ICD-10 Diagnosis Code S60.359D

Superficial foreign body of unspecified thumb, subs encntr

Diagnosis Code S60.359D

ICD-10: S60.359D
Short Description: Superficial foreign body of unspecified thumb, subs encntr
Long Description: Superficial foreign body of unspecified thumb, subsequent encounter
This is the 2017 version of the ICD-10-CM diagnosis code S60.359D

Valid for Submission
The code S60.359D is valid for submission for HIPAA-covered transactions.

Code Classification
  • Injury, poisoning and certain other consequences of external causes (S00–T98)
    • Injuries to the wrist, hand and fingers (S60-S69)
      • Superficial injury of wrist, hand and fingers (S60)

Information for Medical Professionals

Diagnostic Related Groups
The diagnosis code S60.359D is grouped in the following Diagnostic Related Group(s) (MS-DRG V34.0)


Present on Admission (POA) Additional informationCallout TooltipPresent on Admission
The Present on Admission (POA) indicator is used for diagnosis codes included in claims involving inpatient admissions to general acute care hospitals. POA indicators must be reported to CMS on each claim to facilitate the grouping of diagnoses codes into the proper Diagnostic Related Groups (DRG). CMS publishes a listing of specific diagnosis codes that are exempt from the POA reporting requirement.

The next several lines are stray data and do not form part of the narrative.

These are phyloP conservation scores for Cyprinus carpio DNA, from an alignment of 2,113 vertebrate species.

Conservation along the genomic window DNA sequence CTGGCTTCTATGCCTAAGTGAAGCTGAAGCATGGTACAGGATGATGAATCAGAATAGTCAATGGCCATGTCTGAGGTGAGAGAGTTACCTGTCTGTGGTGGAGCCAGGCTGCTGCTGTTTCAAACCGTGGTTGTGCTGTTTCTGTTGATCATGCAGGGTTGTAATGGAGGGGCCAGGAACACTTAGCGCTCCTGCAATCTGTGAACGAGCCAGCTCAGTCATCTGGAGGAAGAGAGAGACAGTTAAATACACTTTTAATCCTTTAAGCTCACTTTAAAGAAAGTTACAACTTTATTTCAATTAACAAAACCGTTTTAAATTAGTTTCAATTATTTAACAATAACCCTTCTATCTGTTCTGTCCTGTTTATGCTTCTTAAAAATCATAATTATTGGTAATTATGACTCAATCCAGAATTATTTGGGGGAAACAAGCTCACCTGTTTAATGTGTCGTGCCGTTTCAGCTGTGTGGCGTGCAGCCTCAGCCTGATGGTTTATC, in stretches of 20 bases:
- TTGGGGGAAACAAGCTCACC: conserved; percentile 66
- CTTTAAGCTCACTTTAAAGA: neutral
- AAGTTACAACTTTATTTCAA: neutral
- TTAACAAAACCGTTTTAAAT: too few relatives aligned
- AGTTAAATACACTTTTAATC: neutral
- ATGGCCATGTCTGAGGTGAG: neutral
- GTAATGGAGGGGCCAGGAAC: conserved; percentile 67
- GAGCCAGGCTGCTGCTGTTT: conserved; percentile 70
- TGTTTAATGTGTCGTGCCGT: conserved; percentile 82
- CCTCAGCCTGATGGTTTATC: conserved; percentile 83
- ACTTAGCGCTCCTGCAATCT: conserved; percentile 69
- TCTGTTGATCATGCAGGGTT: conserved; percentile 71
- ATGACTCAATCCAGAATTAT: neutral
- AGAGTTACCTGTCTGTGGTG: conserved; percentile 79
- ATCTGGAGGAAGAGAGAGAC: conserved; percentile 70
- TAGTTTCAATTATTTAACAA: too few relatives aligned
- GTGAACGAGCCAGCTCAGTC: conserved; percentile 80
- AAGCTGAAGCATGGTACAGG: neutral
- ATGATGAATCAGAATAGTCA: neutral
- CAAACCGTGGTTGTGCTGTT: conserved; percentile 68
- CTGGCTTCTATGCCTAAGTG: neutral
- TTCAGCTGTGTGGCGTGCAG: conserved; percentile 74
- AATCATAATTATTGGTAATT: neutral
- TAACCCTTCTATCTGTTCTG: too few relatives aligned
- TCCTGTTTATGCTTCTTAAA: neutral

The code S60.359D is exempt from POA reporting.

  • Foreign body in thumb
  • Foreign body of skin of thumb
  • Splinter in hand
  • Splinter in skin
  • Wood splinter in hand
  • Wood splinter in thumb
  • Wood splinter under thumbnail

Information for Patients

Foreign Bodies

If you've ever gotten a splinter or had sand in your eye, you've had experience with a foreign body. A foreign body is something that is stuck inside you but isn't supposed to be there. You may inhale or swallow a foreign body, or you may get one from an injury to almost any part of your body. Foreign bodies are more common in small children, who sometimes stick things in their mouths, ears, and noses.

Some foreign bodies, like a small splinter, do not cause serious harm. Inhaled or swallowed foreign bodies may cause choking or bowel obstruction and may require medical care.

  • Bezoar (Medical Encyclopedia)
  • Eye - foreign object in (Medical Encyclopedia)
  • Foreign body in the nose (Medical Encyclopedia)
  • Foreign object - inhaled or swallowed (Medical Encyclopedia)
  • Splinter removal (Medical Encyclopedia)

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